Researchers Make One-Atom-Thin Electrical Generator

Super-thin material could turn clothing into a power source

A Sample Of Molybdenum Disulfide

Researchers from the Georgia Institute of Technology and Columbia Engineering have made the first experimental observation of piezoelectricity and the piezotronic effect in an atomically thin material, molybdenum disulfide (MoS2). Shown is a sample of the material that was tested as part of the research. The material could be the basis for unique electric generator and mechanosensation devices that are optically transparent, extremely light, and extremely bendable and stretchable.Rob Felt/Georgia Tech

How thin can an electrical generator possibly be? Thanks to a study published yesterday in Nature, the answer is about as thin as possible. Using molybdenum disulfide, researchers from the Georgia Institute of Technology and Columbia Engineering proved that a layer just an atom thick can generate an electric charge.

The key to this charge is piezoelectricity, or the electric generated from pressure, usually from stretching or compressing a material. With the molybdenum disulfide, the researchers found that it generated electricity in layers that were an odd number of atoms thick, including layers as thin as one atom.

A single monolayer flake strained by 0.53% generates a peak output of 15 mV and 20 pA, corresponding to a power density of 2 mW m−2 and a 5.08% mechanical-to-electrical energy conversion efficiency. In agreement with theoretical predictions, the output increases with decreasing thickness and reverses sign when the strain direction is rotated by 90°.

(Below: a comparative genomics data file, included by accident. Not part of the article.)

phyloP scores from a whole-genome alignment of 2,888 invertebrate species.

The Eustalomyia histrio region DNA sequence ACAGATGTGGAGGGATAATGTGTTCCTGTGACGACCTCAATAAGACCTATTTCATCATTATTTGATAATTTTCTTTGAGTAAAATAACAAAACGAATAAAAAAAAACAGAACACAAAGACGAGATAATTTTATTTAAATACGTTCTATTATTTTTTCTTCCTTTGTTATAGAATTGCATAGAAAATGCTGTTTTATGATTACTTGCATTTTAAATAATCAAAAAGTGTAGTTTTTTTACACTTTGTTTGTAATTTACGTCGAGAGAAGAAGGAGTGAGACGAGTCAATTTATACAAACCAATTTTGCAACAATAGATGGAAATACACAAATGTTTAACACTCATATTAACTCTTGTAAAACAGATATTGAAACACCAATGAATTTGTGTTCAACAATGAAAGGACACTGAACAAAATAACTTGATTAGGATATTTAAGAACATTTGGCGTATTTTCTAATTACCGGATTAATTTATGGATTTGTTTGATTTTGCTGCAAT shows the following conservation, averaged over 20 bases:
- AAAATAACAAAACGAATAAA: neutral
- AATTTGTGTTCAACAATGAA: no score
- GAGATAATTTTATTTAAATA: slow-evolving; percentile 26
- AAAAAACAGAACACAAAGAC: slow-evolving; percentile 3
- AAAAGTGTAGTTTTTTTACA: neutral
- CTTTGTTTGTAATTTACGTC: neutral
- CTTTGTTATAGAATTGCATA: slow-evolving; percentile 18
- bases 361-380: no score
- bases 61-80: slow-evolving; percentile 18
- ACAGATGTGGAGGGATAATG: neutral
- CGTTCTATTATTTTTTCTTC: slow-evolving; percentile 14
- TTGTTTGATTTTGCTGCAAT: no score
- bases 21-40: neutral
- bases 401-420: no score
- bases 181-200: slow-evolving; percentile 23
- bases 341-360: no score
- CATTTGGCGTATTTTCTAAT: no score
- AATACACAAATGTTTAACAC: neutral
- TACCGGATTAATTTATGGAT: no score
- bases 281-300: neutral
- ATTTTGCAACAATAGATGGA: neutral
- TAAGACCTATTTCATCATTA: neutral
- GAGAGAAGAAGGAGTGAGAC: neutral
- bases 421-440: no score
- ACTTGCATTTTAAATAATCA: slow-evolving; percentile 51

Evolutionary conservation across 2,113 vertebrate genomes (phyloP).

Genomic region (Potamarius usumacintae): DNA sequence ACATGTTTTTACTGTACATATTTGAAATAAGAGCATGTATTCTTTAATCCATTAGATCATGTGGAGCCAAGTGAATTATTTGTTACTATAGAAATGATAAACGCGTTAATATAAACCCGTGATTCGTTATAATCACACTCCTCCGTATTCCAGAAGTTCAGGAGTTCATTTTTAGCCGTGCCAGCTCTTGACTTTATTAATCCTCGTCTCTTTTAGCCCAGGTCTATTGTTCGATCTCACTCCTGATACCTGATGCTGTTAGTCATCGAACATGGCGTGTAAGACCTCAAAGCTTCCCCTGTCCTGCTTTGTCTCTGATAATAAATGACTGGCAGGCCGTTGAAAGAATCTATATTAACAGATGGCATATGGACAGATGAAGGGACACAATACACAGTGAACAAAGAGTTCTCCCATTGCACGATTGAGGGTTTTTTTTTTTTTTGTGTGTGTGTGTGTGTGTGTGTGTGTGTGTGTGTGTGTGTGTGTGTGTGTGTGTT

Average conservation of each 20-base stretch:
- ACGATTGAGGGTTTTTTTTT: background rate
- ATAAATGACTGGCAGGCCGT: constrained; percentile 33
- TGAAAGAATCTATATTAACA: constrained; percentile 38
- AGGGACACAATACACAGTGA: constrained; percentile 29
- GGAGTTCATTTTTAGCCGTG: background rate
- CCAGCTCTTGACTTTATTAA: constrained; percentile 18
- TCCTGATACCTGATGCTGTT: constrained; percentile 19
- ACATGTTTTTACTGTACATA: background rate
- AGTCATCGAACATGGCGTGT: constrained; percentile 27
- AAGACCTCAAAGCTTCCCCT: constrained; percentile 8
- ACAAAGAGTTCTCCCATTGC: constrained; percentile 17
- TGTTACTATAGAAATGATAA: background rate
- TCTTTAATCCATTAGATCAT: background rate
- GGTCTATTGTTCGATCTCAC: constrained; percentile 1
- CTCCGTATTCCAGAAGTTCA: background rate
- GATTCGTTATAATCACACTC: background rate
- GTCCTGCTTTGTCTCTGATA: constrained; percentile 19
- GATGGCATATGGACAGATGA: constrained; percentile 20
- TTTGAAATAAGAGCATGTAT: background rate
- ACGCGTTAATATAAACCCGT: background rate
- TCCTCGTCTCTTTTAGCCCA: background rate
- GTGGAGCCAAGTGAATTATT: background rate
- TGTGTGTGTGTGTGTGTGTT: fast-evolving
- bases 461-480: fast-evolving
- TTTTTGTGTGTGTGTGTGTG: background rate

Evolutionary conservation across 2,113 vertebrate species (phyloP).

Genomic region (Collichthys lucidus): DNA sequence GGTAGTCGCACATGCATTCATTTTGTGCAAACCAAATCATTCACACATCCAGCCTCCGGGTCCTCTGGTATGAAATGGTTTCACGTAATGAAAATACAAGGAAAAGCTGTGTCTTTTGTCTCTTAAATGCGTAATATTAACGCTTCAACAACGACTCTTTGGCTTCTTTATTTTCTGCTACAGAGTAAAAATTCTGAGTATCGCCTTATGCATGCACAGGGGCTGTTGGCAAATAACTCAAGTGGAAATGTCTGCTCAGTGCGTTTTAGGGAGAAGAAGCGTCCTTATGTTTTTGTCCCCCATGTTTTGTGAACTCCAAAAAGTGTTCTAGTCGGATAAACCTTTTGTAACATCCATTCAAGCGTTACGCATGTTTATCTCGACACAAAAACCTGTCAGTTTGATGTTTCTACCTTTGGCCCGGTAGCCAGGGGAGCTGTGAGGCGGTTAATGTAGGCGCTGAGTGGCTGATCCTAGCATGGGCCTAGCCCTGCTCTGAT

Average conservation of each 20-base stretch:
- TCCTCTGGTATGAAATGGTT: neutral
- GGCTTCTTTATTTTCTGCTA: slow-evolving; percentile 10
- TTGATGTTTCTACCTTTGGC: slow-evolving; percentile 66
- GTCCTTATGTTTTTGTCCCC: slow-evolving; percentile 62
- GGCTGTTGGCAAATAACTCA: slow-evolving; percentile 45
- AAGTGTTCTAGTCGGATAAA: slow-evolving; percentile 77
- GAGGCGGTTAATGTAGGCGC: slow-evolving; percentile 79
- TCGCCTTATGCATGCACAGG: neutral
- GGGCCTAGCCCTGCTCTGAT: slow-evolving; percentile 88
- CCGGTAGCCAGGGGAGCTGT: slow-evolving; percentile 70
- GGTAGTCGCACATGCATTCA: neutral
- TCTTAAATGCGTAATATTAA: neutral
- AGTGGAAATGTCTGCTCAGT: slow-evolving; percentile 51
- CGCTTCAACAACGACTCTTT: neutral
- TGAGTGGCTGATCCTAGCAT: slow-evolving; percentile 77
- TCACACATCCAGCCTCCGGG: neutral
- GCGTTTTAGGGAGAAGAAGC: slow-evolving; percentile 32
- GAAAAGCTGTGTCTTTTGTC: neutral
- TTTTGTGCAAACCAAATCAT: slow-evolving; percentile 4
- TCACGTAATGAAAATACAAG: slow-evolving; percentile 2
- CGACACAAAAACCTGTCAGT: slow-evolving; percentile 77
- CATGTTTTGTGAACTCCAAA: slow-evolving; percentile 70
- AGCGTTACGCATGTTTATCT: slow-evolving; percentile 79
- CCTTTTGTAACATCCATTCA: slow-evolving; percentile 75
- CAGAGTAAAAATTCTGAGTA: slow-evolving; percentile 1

Squeezing Charges From Material

This is a cartoon showing positive and negative polarized charges are squeezed from a single layer of atoms of molybdenum disulfide (MoS2), as it is being stretched.Lei Wang/Columbia Engineering

Single-atom-thick materials are exciting, because they open up new possibilities for materials science, like making tiny transistors. Molybdenum disulfide is particularly interesting because of its potential as a thin transistor incorporated into other materials. Now that scientists have shown atom-thin layers of it can generate electricity, future designers and engineers might incorporate it into very small and self-powering machines. Because it needs to stretch to generate power, it might not work well on a tablet-like device, but imagine it built into a shoe with a display that can tell how many steps you've made that day.